[gmx-developers] numbering of next GROMACS release

Justin Lemkul jalemkul at vt.edu
Thu Aug 20 18:27:48 CEST 2015

On 8/19/15 4:24 PM, Erik Lindahl wrote:
> I agree with James; I've seen several cases where people had no idea they were
> using versions that were several years old...
> It would also be nice to get rid of the permanent question whether changes are
> large enough to warrant a full version bump.

I would be in favor of a versioning scheme that also has fixed intervals.  For 
instance, if we have a new version called GROMACS-2016.1 that is released in 
January 2016 (hence 1 for the month) and then we release periodically through 
the year (April = 2016.4, July = 2016.7, etc).  This is what CHARMM does - we 
have regular releases in February (alpha version) and August (final version). 
The 2016.x numbering can be whatever month the version is released, and whatever 
doesn't make the cut, doesn't make the cut.  Have a feature freeze a couple of 
weeks before the first of the new month when we want a release to deal with code 
review and we're set. In this way, we eliminate a lot of delays we've had in the 
past for holding off on releases, unless there's something really major that 
needs to get fixed.


> Cheers,
> Erik
> Erik Lindahl <erik.lindahl at scilifelab.se <mailto:erik.lindahl at scilifelab.se>>
> Professor of Biophysics
> Science for Life Laboratory
> Stockholm University & KTH
> Office (SciLifeLab): +46 8 524 81567
> Cell (Sweden): +46 73 4618050
> Cell (US): +1 267 3078746
> On 19 aug 2015, at 16:27, Barnett, James W <jbarnet4 at tulane.edu
> <mailto:jbarnet4 at tulane.edu>> wrote:
>> I think some form of full year (e) or year/month (f) version number would work
>> well. My preference would be the full year, because it makes it even more
>> clear when a person is using an out-of-date version.  Mentally there's a
>> bigger difference between GROMACS 2008/2015 than GROMACS 4.0/5.1 ("I'm only
>> using one major version older than the current version" vs. "I'm using
>> software from 7 years ago").
>> --
>> James “Wes” Barnett/, /Ph.D. Candidate
>> Louisiana Board of Regents Fellow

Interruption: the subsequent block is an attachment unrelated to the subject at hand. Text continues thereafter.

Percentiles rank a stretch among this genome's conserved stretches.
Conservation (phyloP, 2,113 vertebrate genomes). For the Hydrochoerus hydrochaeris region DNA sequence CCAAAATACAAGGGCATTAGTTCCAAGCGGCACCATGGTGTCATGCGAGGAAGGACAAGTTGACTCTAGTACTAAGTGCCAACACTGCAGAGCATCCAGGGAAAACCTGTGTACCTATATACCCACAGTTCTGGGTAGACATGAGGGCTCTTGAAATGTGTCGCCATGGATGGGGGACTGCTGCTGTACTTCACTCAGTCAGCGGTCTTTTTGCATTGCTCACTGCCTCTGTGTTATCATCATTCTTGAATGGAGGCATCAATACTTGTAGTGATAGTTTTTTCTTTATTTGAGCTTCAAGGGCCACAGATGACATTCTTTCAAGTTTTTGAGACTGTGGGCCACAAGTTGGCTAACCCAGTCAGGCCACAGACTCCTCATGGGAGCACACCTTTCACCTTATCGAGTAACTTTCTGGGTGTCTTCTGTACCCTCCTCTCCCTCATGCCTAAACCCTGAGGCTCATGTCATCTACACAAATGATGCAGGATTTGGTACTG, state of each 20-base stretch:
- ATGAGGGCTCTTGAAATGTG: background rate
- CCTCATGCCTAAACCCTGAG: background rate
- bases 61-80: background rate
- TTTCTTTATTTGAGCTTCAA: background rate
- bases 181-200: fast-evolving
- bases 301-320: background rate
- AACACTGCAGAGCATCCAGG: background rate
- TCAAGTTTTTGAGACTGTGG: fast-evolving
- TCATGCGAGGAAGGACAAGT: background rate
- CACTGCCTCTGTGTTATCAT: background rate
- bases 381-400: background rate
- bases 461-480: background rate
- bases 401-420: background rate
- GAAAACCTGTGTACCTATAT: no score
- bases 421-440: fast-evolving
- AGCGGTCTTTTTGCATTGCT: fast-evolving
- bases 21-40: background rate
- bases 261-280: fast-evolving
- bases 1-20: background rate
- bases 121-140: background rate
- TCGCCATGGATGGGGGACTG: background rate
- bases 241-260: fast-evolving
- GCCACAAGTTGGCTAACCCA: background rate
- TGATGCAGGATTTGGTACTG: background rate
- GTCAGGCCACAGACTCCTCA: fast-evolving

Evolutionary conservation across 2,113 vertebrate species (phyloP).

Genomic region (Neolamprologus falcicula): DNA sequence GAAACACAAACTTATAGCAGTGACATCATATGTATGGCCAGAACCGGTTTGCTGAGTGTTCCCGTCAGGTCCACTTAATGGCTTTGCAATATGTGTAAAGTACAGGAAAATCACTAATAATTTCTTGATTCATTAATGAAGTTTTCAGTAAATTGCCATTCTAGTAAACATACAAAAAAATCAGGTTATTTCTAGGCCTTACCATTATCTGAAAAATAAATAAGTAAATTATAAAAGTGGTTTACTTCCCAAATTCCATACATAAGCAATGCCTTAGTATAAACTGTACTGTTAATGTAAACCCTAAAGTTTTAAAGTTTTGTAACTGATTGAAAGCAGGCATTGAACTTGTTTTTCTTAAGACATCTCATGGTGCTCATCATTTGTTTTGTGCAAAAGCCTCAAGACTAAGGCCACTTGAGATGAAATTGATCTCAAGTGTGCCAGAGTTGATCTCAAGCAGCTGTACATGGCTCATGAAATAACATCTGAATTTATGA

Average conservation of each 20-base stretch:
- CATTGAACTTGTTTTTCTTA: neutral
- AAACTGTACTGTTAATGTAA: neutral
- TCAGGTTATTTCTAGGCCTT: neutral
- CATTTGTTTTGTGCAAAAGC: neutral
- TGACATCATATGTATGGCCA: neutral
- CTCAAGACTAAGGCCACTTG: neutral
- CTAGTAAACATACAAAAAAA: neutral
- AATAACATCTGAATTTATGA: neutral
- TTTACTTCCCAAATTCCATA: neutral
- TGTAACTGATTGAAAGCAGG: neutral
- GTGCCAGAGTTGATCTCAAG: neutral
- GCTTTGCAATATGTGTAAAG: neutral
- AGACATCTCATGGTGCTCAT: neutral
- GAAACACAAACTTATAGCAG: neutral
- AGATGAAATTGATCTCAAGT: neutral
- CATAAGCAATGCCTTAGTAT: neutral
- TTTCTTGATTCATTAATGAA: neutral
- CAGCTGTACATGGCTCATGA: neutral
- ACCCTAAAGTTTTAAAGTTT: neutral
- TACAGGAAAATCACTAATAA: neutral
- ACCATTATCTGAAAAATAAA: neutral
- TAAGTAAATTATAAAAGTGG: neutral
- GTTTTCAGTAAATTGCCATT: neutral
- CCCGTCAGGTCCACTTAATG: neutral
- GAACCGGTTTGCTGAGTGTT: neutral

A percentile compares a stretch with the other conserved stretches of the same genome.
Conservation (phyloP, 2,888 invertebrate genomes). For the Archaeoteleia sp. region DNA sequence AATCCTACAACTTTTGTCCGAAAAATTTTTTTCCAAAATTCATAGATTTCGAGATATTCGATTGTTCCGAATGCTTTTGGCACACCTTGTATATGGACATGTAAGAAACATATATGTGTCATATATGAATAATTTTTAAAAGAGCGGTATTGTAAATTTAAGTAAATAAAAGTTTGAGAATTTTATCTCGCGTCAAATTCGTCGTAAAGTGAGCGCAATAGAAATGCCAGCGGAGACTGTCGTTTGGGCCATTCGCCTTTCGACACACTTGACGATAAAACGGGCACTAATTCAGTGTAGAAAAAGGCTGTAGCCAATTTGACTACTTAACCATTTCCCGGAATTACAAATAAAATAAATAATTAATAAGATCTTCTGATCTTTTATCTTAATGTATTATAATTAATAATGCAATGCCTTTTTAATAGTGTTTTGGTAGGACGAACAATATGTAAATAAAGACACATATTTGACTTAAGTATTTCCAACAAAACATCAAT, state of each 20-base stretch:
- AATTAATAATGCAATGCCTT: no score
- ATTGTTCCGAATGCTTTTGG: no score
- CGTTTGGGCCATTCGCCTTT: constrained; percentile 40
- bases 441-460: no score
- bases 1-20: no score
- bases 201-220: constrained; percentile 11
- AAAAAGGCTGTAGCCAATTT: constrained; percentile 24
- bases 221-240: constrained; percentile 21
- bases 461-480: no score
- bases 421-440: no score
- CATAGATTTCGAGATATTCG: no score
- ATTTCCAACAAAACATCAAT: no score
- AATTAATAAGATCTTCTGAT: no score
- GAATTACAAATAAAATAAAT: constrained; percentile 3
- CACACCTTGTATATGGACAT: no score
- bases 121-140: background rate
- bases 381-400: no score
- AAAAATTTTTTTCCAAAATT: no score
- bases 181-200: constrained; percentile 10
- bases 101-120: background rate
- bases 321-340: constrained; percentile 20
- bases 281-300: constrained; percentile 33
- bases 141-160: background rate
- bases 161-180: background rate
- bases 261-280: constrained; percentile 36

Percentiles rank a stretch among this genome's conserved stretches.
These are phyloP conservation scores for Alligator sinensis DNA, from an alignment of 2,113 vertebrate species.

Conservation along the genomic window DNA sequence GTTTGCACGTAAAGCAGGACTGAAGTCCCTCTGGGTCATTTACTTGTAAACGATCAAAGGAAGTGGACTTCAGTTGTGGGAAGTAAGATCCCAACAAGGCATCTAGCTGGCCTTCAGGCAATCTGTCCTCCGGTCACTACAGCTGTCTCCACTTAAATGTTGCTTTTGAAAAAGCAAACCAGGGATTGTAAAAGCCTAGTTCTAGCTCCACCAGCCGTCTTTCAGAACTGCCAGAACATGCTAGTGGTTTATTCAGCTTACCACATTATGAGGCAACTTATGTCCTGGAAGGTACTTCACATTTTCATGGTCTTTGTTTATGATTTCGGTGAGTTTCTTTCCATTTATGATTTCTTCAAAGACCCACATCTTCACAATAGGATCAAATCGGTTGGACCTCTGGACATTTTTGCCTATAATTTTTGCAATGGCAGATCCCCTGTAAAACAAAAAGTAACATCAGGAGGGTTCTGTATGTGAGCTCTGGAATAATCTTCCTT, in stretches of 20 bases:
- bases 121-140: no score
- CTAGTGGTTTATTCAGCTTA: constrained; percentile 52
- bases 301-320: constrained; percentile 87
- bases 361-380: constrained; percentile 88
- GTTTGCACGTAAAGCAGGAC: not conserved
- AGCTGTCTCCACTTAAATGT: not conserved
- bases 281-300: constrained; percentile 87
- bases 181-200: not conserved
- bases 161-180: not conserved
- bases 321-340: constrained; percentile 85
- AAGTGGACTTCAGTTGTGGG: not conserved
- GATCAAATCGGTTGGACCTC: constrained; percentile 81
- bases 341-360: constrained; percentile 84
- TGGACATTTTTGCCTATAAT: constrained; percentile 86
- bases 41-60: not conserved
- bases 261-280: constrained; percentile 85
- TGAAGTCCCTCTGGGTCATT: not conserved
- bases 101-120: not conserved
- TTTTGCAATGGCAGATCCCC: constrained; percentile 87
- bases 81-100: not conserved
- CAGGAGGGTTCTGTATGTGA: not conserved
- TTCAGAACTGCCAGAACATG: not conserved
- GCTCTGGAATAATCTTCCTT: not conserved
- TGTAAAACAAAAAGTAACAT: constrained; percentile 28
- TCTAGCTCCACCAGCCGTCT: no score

>> //
>> Chemical and Biomolecular Engineering
>> Tulane University
>> 341-B Lindy Boggs Center for Energy and Biotechnology
>> 6823 St. Charles Ave
>> New Orleans, Louisiana 70118-5674
>> jbarnet4 at tulane.edu <mailto:jbarnet4 at tulane.edu>
>> --------------------------------------------------------------------------------
>> *From:* gromacs.org_gmx-developers-bounces at maillist.sys.kth.se
>> <mailto:gromacs.org_gmx-developers-bounces at maillist.sys.kth.se>
>> <gromacs.org_gmx-developers-bounces at maillist.sys.kth.se
>> <mailto:gromacs.org_gmx-developers-bounces at maillist.sys.kth.se>> on behalf of
>> Mark Abraham <mark.j.abraham at gmail.com <mailto:mark.j.abraham at gmail.com>>
>> *Sent:* Wednesday, August 19, 2015 6:56 AM
>> *To:* Discussion list for GROMACS development
>> *Subject:* [gmx-developers] numbering of next GROMACS release
>> Hi,
>> It's time to start discussions about future releases. Several of us think it
>> would be a good idea to switch to a numbering scheme that reflects what we're
>> actually doing - releasing the code at a particular point of time. Ubuntu does
>> this with their 15.04 style numbering (YY.MM <http://YY.MM>) and so does
>> Visual Studio with "2015" (though they also have a number behind the scenes).
>> Other projects do as we have done and have a major and minor number that are
>> bumped whenever people feel like it (e.g. our 4.0, stillborn 4.1, 4.5, 4.6,
>> 5.0, 5.1). Major.minor is not a great fit for GROMACS because we're not in the
>> business of promising certain features before we release. Some packages just
>> have a number and bump it (AMBER), but that makes it tricky to handle patch
>> releases (I think they just put up patch files and leave the user to work out
>> how to use it).
>> In no case does what anybody numbers anything imply anything particular about
>> the reliability of a release, so this is not a relevant consideration here.
>> For example, Ubuntu LTS and RHEL promises to maintain for a long time and not
>> to change stuff, but there's nothing particularly special about the
>> reliability of such a version when it starts out - they still just picked a
>> set of packages and tested it a bit.
>> So the options for a 2016 release are (in most cases, the next patch release
>> will get a .1 suffix)
>> a) GROMACS 5.2 (no matter what)
>> b) GROMACS 5.2 (unless we feel like confusing ourselves by deciding on 6.0
>> later on)
>> c) GROMACS 6 (planning 7 next, plus some undecided scheme for numbering patch
>> releases, but *not* 6.1)
>> d) GROMACS 6.0 (and probably planning 6.1 next)
>> e) GROMACS 2016
>> f) GROMACS 16.06 (and we won't change the month because we aren't going to let
>> it slip; maybe this lets us consider doing 16.12 also)
>> g) other?
>> What do people think? Anyone voting for c) or g) needs to add detail.
>> Mark
>> --
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Justin A. Lemkul, Ph.D.
Ruth L. Kirschstein NRSA Postdoctoral Fellow

Department of Pharmaceutical Sciences
School of Pharmacy
Health Sciences Facility II, Room 629
University of Maryland, Baltimore
20 Penn St.
Baltimore, MD 21201

jalemkul at outerbanks.umaryland.edu | (410) 706-7441


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